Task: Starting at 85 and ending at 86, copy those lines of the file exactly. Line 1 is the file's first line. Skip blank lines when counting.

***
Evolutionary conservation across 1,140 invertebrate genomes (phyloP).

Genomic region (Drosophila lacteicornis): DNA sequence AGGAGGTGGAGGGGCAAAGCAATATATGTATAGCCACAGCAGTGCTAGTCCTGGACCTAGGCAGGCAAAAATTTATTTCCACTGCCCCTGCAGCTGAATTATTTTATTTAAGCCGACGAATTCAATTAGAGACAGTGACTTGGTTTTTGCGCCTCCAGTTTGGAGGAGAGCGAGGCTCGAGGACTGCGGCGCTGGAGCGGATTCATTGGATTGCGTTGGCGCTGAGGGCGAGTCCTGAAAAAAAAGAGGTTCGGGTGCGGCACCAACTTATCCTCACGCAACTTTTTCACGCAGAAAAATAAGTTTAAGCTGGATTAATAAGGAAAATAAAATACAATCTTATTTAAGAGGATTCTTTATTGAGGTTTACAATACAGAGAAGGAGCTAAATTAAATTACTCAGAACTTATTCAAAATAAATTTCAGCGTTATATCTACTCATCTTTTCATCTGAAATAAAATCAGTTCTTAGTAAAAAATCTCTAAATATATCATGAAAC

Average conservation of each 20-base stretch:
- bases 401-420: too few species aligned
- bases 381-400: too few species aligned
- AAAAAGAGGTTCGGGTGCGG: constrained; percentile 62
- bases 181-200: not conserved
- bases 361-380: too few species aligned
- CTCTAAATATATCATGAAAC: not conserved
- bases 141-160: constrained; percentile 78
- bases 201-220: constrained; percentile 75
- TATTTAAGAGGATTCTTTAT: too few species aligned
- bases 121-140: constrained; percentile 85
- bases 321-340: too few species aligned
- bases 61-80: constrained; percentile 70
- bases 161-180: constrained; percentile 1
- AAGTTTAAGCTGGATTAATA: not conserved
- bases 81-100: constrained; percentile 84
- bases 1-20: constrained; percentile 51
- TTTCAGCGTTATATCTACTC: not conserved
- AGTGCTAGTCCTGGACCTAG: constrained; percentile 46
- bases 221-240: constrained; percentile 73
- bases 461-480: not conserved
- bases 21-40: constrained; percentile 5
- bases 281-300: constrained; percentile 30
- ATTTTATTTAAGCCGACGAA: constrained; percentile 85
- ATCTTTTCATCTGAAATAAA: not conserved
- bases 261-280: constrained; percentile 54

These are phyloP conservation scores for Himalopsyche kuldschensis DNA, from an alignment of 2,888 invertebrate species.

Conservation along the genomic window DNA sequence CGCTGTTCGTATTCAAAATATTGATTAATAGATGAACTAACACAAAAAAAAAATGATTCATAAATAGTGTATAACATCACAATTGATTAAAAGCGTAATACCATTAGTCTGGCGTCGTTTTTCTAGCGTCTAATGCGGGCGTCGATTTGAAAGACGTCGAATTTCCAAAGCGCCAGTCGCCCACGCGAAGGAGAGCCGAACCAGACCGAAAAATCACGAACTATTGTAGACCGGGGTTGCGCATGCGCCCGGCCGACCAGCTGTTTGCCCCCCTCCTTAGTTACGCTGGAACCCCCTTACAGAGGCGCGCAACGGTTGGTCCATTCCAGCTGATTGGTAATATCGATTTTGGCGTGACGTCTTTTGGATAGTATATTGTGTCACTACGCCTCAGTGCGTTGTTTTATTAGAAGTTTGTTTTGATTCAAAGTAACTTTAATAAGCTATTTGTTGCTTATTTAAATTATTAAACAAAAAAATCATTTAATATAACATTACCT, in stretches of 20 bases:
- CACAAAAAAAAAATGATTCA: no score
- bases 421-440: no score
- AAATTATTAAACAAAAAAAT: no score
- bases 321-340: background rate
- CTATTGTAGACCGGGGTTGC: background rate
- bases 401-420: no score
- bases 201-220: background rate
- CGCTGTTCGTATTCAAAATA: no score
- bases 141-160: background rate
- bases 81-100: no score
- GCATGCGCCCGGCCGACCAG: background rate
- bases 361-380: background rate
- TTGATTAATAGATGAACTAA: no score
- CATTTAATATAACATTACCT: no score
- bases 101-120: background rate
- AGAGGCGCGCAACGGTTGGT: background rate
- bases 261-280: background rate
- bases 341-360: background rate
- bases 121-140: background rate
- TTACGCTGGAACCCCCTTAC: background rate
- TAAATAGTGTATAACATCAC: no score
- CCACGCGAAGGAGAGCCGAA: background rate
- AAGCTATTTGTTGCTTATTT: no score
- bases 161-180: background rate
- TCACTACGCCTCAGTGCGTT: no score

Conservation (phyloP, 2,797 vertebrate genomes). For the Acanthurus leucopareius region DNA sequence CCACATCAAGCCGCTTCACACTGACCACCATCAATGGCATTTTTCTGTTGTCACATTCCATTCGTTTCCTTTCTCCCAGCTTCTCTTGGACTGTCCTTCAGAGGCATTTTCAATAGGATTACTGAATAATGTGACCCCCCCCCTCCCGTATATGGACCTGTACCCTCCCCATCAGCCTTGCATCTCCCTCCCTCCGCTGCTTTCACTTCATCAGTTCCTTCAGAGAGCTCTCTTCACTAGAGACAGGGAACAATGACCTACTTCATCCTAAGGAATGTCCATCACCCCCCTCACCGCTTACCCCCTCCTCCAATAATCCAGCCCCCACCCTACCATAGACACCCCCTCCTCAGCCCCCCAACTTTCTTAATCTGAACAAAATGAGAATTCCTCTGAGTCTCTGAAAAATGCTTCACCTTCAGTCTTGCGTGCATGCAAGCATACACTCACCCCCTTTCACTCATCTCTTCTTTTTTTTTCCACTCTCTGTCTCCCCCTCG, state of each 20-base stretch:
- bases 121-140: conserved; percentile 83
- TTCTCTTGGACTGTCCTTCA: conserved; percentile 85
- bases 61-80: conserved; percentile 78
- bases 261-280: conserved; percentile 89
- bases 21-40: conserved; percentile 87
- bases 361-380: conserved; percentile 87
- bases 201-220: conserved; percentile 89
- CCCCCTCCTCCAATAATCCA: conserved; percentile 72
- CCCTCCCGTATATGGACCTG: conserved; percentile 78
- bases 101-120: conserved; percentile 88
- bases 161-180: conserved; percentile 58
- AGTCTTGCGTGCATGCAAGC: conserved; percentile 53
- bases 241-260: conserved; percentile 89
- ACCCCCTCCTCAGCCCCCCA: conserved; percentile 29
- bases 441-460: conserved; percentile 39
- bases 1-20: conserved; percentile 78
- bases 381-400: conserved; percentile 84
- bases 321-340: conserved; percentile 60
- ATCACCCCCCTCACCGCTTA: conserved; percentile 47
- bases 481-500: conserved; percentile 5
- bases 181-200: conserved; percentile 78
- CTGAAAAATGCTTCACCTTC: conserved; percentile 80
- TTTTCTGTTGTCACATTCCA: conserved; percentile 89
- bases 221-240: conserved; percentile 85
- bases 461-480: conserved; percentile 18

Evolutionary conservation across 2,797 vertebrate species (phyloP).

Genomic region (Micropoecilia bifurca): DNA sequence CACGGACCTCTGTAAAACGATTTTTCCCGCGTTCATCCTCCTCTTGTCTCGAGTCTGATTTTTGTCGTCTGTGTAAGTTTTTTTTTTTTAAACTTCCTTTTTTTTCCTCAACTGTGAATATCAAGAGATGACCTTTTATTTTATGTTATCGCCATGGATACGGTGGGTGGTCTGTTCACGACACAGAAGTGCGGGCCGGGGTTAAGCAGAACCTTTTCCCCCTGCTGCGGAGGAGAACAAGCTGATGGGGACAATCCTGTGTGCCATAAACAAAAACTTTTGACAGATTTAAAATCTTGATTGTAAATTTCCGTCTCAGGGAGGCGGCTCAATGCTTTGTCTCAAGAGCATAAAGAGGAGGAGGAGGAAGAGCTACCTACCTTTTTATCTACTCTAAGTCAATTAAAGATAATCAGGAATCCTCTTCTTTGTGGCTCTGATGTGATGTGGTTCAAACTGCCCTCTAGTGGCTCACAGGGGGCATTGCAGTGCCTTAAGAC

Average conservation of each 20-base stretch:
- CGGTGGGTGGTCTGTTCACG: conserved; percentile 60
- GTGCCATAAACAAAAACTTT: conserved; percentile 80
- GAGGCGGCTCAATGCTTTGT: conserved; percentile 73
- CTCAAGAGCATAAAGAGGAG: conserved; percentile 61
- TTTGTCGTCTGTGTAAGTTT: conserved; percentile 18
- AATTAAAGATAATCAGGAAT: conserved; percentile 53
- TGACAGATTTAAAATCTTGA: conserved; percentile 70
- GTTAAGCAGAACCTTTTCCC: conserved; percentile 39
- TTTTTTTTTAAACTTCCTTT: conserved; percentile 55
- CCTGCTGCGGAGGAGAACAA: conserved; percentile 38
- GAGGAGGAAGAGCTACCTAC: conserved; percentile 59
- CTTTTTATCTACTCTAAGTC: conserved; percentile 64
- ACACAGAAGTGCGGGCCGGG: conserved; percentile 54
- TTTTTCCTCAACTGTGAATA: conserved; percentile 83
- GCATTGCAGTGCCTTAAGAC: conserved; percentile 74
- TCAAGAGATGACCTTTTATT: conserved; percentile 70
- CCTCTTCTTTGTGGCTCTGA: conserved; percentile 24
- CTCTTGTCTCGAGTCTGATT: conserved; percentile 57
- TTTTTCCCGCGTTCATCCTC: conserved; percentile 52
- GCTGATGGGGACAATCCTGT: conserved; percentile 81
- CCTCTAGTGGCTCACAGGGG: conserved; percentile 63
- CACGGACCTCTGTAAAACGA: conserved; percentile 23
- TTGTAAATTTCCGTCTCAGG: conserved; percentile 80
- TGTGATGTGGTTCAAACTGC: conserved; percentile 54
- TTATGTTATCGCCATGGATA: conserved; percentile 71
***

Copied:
- CGGTGGGTGGTCTGTTCACG: conserved; percentile 60
- GTGCCATAAACAAAAACTTT: conserved; percentile 80